The Exciting Escapades of Bowling Alley Countertops

Sometimes Nick gets these crazy ideas. These totally wild, completely over the top ideas. They usually involve a grand concept, an elaborate production, and a lot of blood, sweat, and tears to make them come to fruition. Kind of like this whole “let’s buy a house together and renovate it extensively” thing.

A couple of months ago, a friend passed along a miraculous Kijiji find – someone had salvage rights to a closed down bowling alley and was selling the materials therein. Now, if you’ve ever spent any time in rented shoes trying to knock a dozen pins down with a heavy ball, you’ll know that bowling alley lane floors are solid wood. It stands to reason that they would also be very sturdy, durable, and, well, pretty. So Nick, in all of his crazy idea wisdom (is that a thing?), decided that our house needed….RECLAIMED BOWLING ALLEY COUNTERTOPS. Yup.

Now, let it be known that I wholeheartedly supported this idea. Butcher block countertop is my favourite kitchen work surface (white jar!), and I was missing it dreadfully after I had been spoiled with it at The Nest. So I was super eager to have it in our new house. Little did I know that this would turn out to be potentially the most labour intensive material we’ve ever worked with.

Step 1: Harvest the Flooring. Nick and our dear friend Peter (God love him), drove Peter’s truck up to Truro where the flooring was located, hauled it all out of the bowling alley, loaded it up, and brought it back to the city. Remember how we talked about the flooring being made of solid wood? Yeah, each 7×4 length of floor is around 2.5 inches thick of solid maple. So each piece is easily 300 lbs. And we were getting 9 of them. It took two trips.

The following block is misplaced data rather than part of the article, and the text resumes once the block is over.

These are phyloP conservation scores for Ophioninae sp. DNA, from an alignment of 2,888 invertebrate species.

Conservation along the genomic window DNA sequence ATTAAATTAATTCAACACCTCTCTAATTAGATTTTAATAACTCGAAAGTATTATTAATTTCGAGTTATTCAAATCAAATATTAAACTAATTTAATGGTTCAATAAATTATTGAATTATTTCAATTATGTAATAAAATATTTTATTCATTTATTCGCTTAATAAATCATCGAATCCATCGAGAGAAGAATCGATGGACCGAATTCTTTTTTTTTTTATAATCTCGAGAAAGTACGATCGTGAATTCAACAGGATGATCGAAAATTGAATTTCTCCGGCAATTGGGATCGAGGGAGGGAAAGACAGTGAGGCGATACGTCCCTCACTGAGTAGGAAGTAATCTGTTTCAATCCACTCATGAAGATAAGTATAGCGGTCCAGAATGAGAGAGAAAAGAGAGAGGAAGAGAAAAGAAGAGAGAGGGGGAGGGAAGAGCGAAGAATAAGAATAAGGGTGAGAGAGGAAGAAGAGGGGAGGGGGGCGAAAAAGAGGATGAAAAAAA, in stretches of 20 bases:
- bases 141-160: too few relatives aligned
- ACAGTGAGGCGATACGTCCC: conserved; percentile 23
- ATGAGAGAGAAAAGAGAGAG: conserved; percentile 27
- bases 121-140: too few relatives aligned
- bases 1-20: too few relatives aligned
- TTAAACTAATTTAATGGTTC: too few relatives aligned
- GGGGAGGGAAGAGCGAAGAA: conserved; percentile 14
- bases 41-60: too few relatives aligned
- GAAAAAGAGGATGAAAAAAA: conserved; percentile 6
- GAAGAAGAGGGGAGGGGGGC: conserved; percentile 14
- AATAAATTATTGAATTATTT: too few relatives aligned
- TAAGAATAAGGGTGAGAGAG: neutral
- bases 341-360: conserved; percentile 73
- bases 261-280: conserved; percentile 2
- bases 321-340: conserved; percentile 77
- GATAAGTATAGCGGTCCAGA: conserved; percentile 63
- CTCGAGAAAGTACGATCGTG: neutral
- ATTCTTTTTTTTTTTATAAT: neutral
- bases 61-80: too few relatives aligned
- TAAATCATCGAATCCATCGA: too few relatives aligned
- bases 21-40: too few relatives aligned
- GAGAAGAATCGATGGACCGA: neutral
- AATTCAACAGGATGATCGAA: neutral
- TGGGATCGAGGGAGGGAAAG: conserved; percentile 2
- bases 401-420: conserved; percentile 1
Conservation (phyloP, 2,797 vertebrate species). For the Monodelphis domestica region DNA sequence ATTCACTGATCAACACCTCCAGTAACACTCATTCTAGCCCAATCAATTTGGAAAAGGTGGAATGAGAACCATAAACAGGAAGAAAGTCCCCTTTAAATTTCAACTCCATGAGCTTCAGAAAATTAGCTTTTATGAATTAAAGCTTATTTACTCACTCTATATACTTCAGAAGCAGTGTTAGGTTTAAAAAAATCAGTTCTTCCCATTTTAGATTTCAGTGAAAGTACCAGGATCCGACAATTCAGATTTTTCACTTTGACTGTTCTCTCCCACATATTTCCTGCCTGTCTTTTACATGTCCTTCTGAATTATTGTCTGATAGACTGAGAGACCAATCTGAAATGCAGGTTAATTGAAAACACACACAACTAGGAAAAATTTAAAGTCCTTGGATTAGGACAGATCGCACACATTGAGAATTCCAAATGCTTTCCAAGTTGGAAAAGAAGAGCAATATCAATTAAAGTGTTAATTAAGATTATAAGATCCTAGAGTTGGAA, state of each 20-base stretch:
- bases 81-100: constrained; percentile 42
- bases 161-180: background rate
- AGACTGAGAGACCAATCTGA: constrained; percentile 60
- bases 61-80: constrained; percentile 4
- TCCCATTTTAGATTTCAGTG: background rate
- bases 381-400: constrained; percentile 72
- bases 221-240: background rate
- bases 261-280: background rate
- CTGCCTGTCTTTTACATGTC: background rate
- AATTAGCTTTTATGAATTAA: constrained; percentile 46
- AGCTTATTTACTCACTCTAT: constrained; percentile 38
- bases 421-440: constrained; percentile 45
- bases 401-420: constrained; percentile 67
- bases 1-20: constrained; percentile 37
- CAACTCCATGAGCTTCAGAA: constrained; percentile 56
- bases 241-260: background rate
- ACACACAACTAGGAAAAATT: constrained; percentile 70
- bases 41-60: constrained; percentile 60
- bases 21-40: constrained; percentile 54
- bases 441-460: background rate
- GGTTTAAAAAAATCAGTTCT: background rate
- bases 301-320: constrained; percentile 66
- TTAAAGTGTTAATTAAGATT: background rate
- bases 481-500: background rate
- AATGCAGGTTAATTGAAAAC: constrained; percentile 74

Step 2: Store the Flooring. When we found the bowling alley flooring, we weren’t in our new house yet. So Peter and Nick loaded all of the flooring into a rented storage locker. When we took possession of our house a month later, our able-bodied and overall nice guy friend Conor helped Nick move them into a cube van and into our new house. They took up residence in the front room of our house. I became slightly worried at the thought of 2700 lbs of wood just hanging out in our living room. So Nick decided we should probably reinforce the floor from the basement, you know, just in case:



 Mmmm safety.

Step 3: Cut It. Yeah, so this part is a wee bit tricky. In case you’re wondering, bowling alley floors are stuck together with a bazillion nails and a lot of glue. Nick knew it would be a pain in the ass to cut the flooring, and indeed, his theory was proven true when he and our friend Doctor Ben started cutting the floor up. Turns out that the blade of a nail-cutting saw can only cut about seven feet of flooring before the blade dulls to the point of uselessness. There are also lots of fun sparks that appear when this happens, making me oh so glad for that all important home insurance.


We tackled the upstairs kitchen countertop first. Just to be clear, the “cutting it” phase lasted for an entire day. For nine feet of countertop. Let’s not even discuss needing to cut a hole for the sink.

Steps 4, 5, and 6: Install, Sand, & Oil It. Once the flooring was cut to the proper lengths, the install was fairly straightforward.  Nick sanded down the top layer with all the finish on it so it would return to natural wood, and then applied multiple layers of mineral oil to the surface.


And now, after all this work, we actually have a countertop. And, to be clear, it is GORGEOUS. Major props to all the awesome people who have helped us out with this project over the past couple of months! Many a glass will be raised in your honor, and once we have a functioning kitchen, you’ll be invited over for dinner.


Yeah, that’s what’s up!

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